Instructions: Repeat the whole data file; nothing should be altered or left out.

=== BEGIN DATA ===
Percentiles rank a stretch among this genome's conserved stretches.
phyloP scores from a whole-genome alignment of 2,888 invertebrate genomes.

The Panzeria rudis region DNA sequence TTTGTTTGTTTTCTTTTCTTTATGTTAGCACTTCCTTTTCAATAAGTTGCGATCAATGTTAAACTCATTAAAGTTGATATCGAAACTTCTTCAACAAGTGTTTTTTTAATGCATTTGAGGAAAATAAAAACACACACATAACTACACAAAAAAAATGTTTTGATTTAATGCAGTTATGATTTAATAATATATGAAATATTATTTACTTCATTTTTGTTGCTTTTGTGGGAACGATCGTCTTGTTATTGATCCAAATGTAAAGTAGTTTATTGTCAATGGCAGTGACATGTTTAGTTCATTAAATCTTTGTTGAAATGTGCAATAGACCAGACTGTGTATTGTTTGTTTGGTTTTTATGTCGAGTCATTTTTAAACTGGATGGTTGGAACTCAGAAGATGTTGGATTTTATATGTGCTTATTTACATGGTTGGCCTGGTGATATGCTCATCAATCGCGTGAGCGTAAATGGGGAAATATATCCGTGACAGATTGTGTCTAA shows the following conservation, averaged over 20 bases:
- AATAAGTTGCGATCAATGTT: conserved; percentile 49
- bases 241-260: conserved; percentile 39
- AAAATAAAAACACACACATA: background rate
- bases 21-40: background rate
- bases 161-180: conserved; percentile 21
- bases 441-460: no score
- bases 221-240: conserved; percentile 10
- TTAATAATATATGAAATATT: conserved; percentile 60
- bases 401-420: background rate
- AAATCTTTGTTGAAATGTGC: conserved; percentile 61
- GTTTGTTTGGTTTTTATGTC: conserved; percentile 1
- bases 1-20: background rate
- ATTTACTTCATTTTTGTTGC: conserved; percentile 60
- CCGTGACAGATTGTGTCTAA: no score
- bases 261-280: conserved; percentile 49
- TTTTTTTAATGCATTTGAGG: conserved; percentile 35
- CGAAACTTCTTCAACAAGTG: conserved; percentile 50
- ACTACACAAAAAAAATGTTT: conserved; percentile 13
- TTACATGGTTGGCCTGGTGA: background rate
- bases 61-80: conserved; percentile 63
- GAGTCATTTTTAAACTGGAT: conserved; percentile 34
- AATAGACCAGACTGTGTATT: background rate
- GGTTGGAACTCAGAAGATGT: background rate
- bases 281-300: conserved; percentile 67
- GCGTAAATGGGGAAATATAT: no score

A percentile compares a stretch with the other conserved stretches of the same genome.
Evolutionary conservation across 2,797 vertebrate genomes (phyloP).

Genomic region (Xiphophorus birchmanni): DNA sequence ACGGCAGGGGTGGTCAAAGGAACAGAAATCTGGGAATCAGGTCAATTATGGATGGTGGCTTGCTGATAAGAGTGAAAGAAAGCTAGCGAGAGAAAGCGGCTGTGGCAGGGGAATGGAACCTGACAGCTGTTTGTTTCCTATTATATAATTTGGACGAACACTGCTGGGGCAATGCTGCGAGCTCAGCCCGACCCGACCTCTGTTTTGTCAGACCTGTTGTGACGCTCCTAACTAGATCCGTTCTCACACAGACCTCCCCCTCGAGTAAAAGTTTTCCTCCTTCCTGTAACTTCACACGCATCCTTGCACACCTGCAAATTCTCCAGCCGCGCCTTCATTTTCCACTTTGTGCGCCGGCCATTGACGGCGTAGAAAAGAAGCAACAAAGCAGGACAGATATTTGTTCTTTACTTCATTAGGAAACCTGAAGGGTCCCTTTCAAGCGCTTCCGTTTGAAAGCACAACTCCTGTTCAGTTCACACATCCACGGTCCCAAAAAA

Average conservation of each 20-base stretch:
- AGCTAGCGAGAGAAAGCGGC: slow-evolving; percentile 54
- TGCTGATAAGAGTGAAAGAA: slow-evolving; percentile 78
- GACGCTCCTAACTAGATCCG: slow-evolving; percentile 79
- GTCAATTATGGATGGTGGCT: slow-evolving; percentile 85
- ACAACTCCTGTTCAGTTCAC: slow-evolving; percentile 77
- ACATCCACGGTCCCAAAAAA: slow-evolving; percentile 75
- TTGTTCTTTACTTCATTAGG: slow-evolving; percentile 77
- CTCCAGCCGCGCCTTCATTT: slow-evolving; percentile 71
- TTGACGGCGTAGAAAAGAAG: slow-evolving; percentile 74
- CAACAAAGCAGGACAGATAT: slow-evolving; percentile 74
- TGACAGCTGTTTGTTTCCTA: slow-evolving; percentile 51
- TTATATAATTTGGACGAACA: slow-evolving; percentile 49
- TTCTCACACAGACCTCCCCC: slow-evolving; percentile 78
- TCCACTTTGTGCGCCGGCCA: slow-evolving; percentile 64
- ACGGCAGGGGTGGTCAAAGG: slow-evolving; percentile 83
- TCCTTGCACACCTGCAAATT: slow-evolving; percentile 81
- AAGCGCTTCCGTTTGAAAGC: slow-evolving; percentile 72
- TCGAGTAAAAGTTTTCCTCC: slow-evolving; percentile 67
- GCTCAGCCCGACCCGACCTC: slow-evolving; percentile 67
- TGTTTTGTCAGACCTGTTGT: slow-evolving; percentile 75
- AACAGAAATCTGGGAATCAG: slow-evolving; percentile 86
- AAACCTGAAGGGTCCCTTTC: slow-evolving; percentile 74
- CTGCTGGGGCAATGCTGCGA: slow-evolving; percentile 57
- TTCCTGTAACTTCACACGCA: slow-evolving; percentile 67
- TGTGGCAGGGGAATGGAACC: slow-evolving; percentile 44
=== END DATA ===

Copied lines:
Percentiles rank a stretch among this genome's conserved stretches.
phyloP scores from a whole-genome alignment of 2,888 invertebrate genomes.

The Panzeria rudis region DNA sequence TTTGTTTGTTTTCTTTTCTTTATGTTAGCACTTCCTTTTCAATAAGTTGCGATCAATGTTAAACTCATTAAAGTTGATATCGAAACTTCTTCAACAAGTGTTTTTTTAATGCATTTGAGGAAAATAAAAACACACACATAACTACACAAAAAAAATGTTTTGATTTAATGCAGTTATGATTTAATAATATATGAAATATTATTTACTTCATTTTTGTTGCTTTTGTGGGAACGATCGTCTTGTTATTGATCCAAATGTAAAGTAGTTTATTGTCAATGGCAGTGACATGTTTAGTTCATTAAATCTTTGTTGAAATGTGCAATAGACCAGACTGTGTATTGTTTGTTTGGTTTTTATGTCGAGTCATTTTTAAACTGGATGGTTGGAACTCAGAAGATGTTGGATTTTATATGTGCTTATTTACATGGTTGGCCTGGTGATATGCTCATCAATCGCGTGAGCGTAAATGGGGAAATATATCCGTGACAGATTGTGTCTAA shows the following conservation, averaged over 20 bases:
- AATAAGTTGCGATCAATGTT: conserved; percentile 49
- bases 241-260: conserved; percentile 39
- AAAATAAAAACACACACATA: background rate
- bases 21-40: background rate
- bases 161-180: conserved; percentile 21
- bases 441-460: no score
- bases 221-240: conserved; percentile 10
- TTAATAATATATGAAATATT: conserved; percentile 60
- bases 401-420: background rate
- AAATCTTTGTTGAAATGTGC: conserved; percentile 61
- GTTTGTTTGGTTTTTATGTC: conserved; percentile 1
- bases 1-20: background rate
- ATTTACTTCATTTTTGTTGC: conserved; percentile 60
- CCGTGACAGATTGTGTCTAA: no score
- bases 261-280: conserved; percentile 49
- TTTTTTTAATGCATTTGAGG: conserved; percentile 35
- CGAAACTTCTTCAACAAGTG: conserved; percentile 50
- ACTACACAAAAAAAATGTTT: conserved; percentile 13
- TTACATGGTTGGCCTGGTGA: background rate
- bases 61-80: conserved; percentile 63
- GAGTCATTTTTAAACTGGAT: conserved; percentile 34
- AATAGACCAGACTGTGTATT: background rate
- GGTTGGAACTCAGAAGATGT: background rate
- bases 281-300: conserved; percentile 67
- GCGTAAATGGGGAAATATAT: no score

A percentile compares a stretch with the other conserved stretches of the same genome.
Evolutionary conservation across 2,797 vertebrate genomes (phyloP).

Genomic region (Xiphophorus birchmanni): DNA sequence ACGGCAGGGGTGGTCAAAGGAACAGAAATCTGGGAATCAGGTCAATTATGGATGGTGGCTTGCTGATAAGAGTGAAAGAAAGCTAGCGAGAGAAAGCGGCTGTGGCAGGGGAATGGAACCTGACAGCTGTTTGTTTCCTATTATATAATTTGGACGAACACTGCTGGGGCAATGCTGCGAGCTCAGCCCGACCCGACCTCTGTTTTGTCAGACCTGTTGTGACGCTCCTAACTAGATCCGTTCTCACACAGACCTCCCCCTCGAGTAAAAGTTTTCCTCCTTCCTGTAACTTCACACGCATCCTTGCACACCTGCAAATTCTCCAGCCGCGCCTTCATTTTCCACTTTGTGCGCCGGCCATTGACGGCGTAGAAAAGAAGCAACAAAGCAGGACAGATATTTGTTCTTTACTTCATTAGGAAACCTGAAGGGTCCCTTTCAAGCGCTTCCGTTTGAAAGCACAACTCCTGTTCAGTTCACACATCCACGGTCCCAAAAAA

Average conservation of each 20-base stretch:
- AGCTAGCGAGAGAAAGCGGC: slow-evolving; percentile 54
- TGCTGATAAGAGTGAAAGAA: slow-evolving; percentile 78
- GACGCTCCTAACTAGATCCG: slow-evolving; percentile 79
- GTCAATTATGGATGGTGGCT: slow-evolving; percentile 85
- ACAACTCCTGTTCAGTTCAC: slow-evolving; percentile 77
- ACATCCACGGTCCCAAAAAA: slow-evolving; percentile 75
- TTGTTCTTTACTTCATTAGG: slow-evolving; percentile 77
- CTCCAGCCGCGCCTTCATTT: slow-evolving; percentile 71
- TTGACGGCGTAGAAAAGAAG: slow-evolving; percentile 74
- CAACAAAGCAGGACAGATAT: slow-evolving; percentile 74
- TGACAGCTGTTTGTTTCCTA: slow-evolving; percentile 51
- TTATATAATTTGGACGAACA: slow-evolving; percentile 49
- TTCTCACACAGACCTCCCCC: slow-evolving; percentile 78
- TCCACTTTGTGCGCCGGCCA: slow-evolving; percentile 64
- ACGGCAGGGGTGGTCAAAGG: slow-evolving; percentile 83
- TCCTTGCACACCTGCAAATT: slow-evolving; percentile 81
- AAGCGCTTCCGTTTGAAAGC: slow-evolving; percentile 72
- TCGAGTAAAAGTTTTCCTCC: slow-evolving; percentile 67
- GCTCAGCCCGACCCGACCTC: slow-evolving; percentile 67
- TGTTTTGTCAGACCTGTTGT: slow-evolving; percentile 75
- AACAGAAATCTGGGAATCAG: slow-evolving; percentile 86
- AAACCTGAAGGGTCCCTTTC: slow-evolving; percentile 74
- CTGCTGGGGCAATGCTGCGA: slow-evolving; percentile 57
- TTCCTGTAACTTCACACGCA: slow-evolving; percentile 67
- TGTGGCAGGGGAATGGAACC: slow-evolving; percentile 44